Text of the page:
More companies are beginning to add services for cryptocurrencies, although the asset class remains lightly regulated.
Bitcoin hit yet another record high on Friday, achieving a market capitalisation of $1 trillion and blithely shrugging off analysts’ warnings that it is an “economic sideshow” and a poor hedge against a fall in stock prices.
The world’s most popular cryptocurrency jumped to an all-time high of $54,150. It has surged around 60 percent so far this month.
Bitcoin’s gains have been fuelled by signs it is winning acceptance among mainstream investors and companies, from Tesla and Mastercard to Band of New York Mellon.
Its latest gains took its market capitalisation – all the bitcoin in circulation – to $1 trillion, according to cryptocurrency data website CoinMarketCap.
Still, many analysts and investors remain sceptical of the patchily regulated and highly volatile digital asset, which is still little used for commerce.
Analysts at JP Morgan said bitcoin’s current prices were well above estimates of fair value. Mainstream adoption increases bitcoin’s correlation with cyclical assets, which rise and fall with economic changes, in turn reducing benefits of diversifying into crypto, the investment bank said in a memo.
“Crypto assets continue to rank as the poorest hedge for major drawdowns in equities, with questionable diversification benefits at prices so far above production costs, while correlations with cyclical assets are rising as crypto ownership is mainstreamed,” JP Morgan said.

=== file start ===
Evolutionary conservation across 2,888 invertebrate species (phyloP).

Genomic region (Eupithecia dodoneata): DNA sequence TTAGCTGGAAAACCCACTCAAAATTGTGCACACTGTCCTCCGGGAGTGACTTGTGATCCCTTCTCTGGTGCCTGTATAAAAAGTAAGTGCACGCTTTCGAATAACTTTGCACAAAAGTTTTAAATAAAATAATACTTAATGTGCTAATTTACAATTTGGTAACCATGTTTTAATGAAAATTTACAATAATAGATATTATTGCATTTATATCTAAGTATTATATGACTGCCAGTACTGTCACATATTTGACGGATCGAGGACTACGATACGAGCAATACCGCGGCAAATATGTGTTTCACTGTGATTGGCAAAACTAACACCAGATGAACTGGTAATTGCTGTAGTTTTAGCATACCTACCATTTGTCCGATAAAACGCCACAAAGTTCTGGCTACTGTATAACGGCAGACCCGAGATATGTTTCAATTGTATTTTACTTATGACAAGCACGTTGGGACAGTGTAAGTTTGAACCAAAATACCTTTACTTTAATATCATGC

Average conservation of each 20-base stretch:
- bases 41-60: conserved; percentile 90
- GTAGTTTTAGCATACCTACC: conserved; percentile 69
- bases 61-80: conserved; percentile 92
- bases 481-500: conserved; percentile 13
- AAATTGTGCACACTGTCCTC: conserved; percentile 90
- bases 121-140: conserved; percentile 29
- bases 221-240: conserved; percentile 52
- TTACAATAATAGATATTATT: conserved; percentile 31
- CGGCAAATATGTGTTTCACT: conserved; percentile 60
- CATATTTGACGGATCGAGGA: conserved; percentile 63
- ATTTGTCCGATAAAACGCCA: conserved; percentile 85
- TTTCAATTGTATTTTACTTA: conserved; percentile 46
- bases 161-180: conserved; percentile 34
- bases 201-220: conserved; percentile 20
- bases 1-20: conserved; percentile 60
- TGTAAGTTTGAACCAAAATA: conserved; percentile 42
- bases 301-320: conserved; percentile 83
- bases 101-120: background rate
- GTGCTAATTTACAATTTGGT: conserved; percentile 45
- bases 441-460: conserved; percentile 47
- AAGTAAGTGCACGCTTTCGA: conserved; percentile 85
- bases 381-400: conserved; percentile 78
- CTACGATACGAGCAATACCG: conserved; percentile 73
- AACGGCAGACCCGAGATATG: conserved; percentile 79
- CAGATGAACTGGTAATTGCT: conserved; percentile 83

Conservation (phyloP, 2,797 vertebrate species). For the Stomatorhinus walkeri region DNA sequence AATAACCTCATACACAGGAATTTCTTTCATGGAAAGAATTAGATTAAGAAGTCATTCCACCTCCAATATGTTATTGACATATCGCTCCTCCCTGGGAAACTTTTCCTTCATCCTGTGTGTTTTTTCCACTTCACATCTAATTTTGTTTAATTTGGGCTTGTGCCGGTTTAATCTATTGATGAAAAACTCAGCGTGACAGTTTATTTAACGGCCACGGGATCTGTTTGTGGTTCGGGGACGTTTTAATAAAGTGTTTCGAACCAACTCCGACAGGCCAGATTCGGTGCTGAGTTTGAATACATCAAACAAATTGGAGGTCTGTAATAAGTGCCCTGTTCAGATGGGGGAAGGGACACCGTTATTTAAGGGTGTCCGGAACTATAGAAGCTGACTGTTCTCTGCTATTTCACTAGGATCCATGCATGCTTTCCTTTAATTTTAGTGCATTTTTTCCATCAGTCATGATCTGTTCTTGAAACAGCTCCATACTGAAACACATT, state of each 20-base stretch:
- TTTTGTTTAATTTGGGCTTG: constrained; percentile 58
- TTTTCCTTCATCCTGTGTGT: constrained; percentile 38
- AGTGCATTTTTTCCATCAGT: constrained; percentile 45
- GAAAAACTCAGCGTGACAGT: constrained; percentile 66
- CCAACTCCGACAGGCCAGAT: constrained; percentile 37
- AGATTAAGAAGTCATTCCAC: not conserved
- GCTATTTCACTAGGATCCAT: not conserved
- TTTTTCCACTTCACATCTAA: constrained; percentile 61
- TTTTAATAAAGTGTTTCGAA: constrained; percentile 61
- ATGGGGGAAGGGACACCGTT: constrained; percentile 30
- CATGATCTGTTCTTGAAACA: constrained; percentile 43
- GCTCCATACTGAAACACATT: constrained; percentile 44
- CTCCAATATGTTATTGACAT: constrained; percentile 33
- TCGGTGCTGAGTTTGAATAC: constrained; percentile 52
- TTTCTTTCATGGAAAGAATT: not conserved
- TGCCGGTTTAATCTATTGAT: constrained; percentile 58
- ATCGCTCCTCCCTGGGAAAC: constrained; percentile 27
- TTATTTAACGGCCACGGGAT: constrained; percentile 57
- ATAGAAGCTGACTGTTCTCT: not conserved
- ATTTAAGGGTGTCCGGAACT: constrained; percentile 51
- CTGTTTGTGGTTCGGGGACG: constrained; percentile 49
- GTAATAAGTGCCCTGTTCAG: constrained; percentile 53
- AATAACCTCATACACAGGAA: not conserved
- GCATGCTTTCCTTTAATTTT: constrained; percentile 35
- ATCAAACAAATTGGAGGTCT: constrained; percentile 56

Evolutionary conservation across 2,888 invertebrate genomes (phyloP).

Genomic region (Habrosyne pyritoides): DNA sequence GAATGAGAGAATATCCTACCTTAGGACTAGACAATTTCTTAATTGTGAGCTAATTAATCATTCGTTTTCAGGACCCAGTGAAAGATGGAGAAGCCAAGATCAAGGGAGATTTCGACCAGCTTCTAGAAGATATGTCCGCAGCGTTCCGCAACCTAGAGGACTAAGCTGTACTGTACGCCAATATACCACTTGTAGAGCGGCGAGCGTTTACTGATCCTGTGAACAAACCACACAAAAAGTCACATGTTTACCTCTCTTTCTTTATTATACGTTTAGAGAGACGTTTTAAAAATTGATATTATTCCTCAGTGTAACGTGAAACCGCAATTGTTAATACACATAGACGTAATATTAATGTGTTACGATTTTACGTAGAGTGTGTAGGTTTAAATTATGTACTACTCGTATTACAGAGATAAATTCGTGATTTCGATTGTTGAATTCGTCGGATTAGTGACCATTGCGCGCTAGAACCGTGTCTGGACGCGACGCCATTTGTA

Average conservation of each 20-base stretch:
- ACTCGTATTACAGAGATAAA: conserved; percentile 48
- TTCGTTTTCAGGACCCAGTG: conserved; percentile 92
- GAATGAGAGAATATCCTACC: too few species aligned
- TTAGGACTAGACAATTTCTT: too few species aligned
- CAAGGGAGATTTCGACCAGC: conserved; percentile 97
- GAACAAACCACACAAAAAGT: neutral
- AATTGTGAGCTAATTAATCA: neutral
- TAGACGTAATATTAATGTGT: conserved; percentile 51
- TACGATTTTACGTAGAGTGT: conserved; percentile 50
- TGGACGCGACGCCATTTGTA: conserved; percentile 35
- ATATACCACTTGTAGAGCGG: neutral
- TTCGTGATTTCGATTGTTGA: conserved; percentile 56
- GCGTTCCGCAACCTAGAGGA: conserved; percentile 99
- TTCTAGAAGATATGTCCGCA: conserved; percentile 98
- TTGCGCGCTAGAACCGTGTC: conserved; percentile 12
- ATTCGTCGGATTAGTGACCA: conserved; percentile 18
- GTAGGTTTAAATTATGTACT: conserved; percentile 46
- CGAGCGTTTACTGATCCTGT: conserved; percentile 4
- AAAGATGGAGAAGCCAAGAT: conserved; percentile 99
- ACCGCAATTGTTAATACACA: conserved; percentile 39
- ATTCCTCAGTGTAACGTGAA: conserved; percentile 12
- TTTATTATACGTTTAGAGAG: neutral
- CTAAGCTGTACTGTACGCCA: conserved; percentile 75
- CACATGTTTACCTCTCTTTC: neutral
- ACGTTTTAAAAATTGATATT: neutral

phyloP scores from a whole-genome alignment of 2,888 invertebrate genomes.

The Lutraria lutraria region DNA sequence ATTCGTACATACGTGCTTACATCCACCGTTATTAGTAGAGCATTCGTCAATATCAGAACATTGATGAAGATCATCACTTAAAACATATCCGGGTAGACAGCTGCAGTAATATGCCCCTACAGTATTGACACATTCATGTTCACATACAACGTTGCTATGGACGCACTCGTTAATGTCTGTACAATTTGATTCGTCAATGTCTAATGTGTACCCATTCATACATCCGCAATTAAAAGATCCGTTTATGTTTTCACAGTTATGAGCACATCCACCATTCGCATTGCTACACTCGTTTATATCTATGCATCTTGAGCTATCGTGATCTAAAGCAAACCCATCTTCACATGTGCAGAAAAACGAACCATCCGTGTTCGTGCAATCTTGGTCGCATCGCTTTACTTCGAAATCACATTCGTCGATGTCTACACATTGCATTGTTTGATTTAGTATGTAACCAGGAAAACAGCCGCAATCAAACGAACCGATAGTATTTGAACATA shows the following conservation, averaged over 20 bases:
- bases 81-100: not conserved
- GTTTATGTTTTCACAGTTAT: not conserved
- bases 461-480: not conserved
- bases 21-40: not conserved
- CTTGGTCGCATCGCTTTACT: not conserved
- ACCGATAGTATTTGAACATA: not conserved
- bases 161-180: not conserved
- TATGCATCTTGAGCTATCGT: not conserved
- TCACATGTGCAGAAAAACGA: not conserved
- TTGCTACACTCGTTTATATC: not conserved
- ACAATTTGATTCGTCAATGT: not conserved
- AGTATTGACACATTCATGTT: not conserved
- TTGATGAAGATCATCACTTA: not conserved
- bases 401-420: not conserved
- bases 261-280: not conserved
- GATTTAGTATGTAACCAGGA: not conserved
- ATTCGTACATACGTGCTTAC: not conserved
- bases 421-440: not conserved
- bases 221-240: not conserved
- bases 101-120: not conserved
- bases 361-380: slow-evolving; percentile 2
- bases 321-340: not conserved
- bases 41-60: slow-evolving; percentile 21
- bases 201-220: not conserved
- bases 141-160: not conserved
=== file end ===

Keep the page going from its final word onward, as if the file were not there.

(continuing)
Bitcoin is an “economic sideshow,” it added, calling innovation in financial technology and the growth of digital platforms into credit and payments “the real financial transformational story of the COVID-19 era”.
Other investors this week said bitcoin’s volatility presents a hurdle for its ambitions to become a widespread means of payment.
On Thursday, Tesla boss Elon Musk – whose tweets have fuelled bitcoin’s rally – said owning the digital coin was only a little better than holding cash. He also defended Tesla’s recent purchase of $1.5bn of bitcoin, which ignited mainstream interest in the digital currency.
Bitcoin proponents argue the cryptocurrency is “digital gold” that can hedge against the risk of inflation sparked by massive central bank and government stimulus packages designed to counter COVID-19.
Yet bitcoin would need to rise to $146,000 in the long term for its market capitalisation to equal total private-sector investment in gold via exchange-traded funds or bars and coins, according to JP Morgan.
Rival cryptocurrency ether traded down 0.5 percent, still near a record of $1,951 reached earlier on Friday. It has been lifted by growing institutional interest, and after its futures were launched on the Chicago Mercantile Exchange.